A bronze plaque augments Florio’s deteriorated gravestone. Photo by Nicole Thomas.

Florio, Hercules and Connecticut’s Black Governors

By Nicole Thomas

In the lower part of Ye Antientest Burial Place in New London, in the section where early Black residents are buried, a crumbling gravestone reads, “Here lies Florio Hercules, wife of Hercules, Governour of the Negroes.” This gravestone, installed after Florio’s death in 1749 at the age of sixty, is the earliest evidence of Connecticut’s Black governors.  Although Hercules’s election doesn’t show up in any known documents, Florio’s gravestone arguably makes him Connecticut’s earliest known Black governor.

History of Connecticut’s Black governors

Connecticut’s Black governors didn’t hold statewide office. Rather, they were Black men elected by a region or town’s Black residents.  In New England, the election of Black governors or kings, as they were known in several colonies, began in Lynn, Massachusetts in the early 1740s.  Within a few decades, the tradition had spread to New Hampshire, Rhode Island and Connecticut.

In Connecticut, when white colonists traveled to Hartford to elect their governor, the enslaved travelled with them and held their own elections.  As the Black population grew, the election of Black governors became a local celebration, held outdoors in keeping with African customs.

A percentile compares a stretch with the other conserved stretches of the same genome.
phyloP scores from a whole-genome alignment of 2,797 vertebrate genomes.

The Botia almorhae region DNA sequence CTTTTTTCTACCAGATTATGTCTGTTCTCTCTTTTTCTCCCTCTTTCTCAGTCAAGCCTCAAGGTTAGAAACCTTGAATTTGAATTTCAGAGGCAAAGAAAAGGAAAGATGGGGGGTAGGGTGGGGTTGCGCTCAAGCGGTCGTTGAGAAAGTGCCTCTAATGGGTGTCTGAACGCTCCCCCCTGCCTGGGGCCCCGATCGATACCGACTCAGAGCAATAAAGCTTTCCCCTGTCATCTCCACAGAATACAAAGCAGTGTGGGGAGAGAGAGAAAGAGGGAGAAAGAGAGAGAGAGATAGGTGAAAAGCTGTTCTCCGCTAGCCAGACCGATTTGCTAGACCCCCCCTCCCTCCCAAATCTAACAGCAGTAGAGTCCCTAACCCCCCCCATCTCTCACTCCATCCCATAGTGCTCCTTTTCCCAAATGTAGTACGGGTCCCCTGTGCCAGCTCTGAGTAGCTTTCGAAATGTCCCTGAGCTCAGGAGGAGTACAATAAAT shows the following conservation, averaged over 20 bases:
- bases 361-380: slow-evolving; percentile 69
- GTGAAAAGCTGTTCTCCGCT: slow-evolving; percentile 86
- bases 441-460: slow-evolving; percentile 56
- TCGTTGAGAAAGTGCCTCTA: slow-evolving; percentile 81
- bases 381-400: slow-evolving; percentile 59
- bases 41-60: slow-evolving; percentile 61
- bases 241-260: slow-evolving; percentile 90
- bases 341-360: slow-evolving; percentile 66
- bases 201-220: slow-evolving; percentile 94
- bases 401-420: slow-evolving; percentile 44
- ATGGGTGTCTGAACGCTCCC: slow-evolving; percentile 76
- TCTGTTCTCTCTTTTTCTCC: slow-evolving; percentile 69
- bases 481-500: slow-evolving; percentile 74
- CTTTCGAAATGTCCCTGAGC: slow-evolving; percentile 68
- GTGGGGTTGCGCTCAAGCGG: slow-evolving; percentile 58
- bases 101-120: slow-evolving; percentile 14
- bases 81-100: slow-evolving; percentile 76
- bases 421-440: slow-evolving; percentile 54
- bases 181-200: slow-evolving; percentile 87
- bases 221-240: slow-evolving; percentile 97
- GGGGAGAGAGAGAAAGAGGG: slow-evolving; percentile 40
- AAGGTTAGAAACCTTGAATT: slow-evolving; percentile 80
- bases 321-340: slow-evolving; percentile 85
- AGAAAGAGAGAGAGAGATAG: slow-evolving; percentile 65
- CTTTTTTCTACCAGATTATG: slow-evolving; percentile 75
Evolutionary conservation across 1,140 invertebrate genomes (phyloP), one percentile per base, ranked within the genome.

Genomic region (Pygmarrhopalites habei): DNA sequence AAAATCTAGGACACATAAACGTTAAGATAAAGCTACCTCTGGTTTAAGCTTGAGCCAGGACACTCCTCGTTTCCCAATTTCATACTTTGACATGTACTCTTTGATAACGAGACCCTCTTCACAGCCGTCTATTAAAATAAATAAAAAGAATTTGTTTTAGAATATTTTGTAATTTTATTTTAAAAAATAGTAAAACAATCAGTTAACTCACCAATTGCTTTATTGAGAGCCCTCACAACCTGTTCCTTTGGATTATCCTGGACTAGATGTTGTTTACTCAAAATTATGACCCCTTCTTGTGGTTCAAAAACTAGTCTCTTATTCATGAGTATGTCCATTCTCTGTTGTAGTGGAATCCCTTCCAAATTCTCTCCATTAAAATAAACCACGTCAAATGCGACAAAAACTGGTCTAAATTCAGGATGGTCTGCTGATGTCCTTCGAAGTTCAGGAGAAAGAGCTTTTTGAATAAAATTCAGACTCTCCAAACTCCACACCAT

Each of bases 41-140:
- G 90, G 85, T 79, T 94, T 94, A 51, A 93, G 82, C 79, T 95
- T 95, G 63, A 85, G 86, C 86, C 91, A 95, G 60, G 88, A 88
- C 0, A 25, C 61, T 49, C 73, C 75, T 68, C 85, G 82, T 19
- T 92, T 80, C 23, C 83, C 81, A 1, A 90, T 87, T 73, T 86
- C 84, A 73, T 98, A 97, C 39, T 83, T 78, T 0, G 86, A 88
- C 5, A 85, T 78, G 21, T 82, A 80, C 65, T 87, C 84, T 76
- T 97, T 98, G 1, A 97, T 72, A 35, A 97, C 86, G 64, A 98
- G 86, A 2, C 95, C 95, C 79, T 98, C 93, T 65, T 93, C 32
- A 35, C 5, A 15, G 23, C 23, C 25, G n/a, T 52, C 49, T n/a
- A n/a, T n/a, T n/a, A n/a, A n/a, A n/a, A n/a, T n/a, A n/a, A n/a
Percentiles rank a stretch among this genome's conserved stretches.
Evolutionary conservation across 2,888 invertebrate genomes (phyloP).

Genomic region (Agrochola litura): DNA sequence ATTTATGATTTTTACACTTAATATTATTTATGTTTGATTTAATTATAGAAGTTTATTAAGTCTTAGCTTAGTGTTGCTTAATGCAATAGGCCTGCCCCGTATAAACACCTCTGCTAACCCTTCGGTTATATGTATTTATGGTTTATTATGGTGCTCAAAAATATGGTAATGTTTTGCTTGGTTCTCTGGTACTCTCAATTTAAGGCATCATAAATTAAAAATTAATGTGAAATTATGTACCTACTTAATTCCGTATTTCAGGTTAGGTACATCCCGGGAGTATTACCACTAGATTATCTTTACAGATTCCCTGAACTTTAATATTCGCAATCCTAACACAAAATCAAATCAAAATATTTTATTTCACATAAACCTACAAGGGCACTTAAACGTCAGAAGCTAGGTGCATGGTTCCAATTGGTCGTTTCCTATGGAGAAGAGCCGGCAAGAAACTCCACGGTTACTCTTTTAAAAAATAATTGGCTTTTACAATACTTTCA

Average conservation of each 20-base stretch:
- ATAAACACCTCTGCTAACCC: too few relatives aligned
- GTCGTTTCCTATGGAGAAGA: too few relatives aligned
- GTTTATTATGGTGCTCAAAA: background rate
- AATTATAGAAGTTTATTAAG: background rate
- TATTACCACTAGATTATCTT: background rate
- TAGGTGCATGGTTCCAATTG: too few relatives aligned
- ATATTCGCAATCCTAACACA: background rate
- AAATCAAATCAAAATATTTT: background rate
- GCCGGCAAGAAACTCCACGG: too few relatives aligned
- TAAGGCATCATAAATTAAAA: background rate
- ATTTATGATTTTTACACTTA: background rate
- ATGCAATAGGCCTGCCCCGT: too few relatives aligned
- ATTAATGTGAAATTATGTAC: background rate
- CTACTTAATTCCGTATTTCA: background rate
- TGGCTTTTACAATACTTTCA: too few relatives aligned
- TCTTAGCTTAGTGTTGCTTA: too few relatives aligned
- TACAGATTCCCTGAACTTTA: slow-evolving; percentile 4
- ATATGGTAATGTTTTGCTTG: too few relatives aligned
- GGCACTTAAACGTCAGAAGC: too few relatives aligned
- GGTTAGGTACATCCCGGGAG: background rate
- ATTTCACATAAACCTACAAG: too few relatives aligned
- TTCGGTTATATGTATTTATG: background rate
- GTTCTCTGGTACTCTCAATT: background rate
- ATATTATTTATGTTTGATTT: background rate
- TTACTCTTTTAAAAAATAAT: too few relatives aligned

In addition to choosing their governor, attendees played games, held contests, and danced to their traditional music.  Celebrants wore fancy clothes, sometimes donated for the occasion by their enslavers.  After the election results were announced, the newly elected governor would lead a parade through town on horseback. The day ended with a feast, often subsidized by the winning candidate’s enslaver.

Although some white New Englanders described Black governors as men who commanded respect, others disparaged both the governors and election day celebrations.  Frances M. Caulkins wrote that “Sam Hun’ton was annually elected to this mock dignity for a greater number of years, than his honorable namesake and master Samuel Huntington, Esq. filled the gubernatorial chair.  It was amusing to see this sham dignitary after his election, riding through town on his master’s horses ….”

Parade of the ‘Black Governors’ in Hartford by H. P. Arms c. 1905.

However, William D. Piersen wrote that “the office did confer great honor and dignity … many Africans recognized themselves as coming from a social class above their masters, while others saw themselves as morally superior … The Black governors personified this dignity of the black community, and the bearing of the rulers reflected the personal self-respect and pride of the men chosen.”

Black governors enforced laws and mediated disputes between the Black and white communities, sometimes appointing lieutenant governors and deputies to help with their responsibilities. Certainly, there were limitations to their power:  they did not write the laws they enforced, nor did they have the authority to discipline white residents who committed crimes against Black residents. Thus, some sources interpret the Black governors’ role as a way of maintaining white control while creating a buffer between the Black and white communities.

But Connecticut’s Black governors were not merely keepers of the status quo. They were true leaders, chosen for their oratory skills, physical strength, commitment to their community, and status–either of their enslavers if they were enslaved or their own, based on military service, accomplishments or the status of their African ancestors.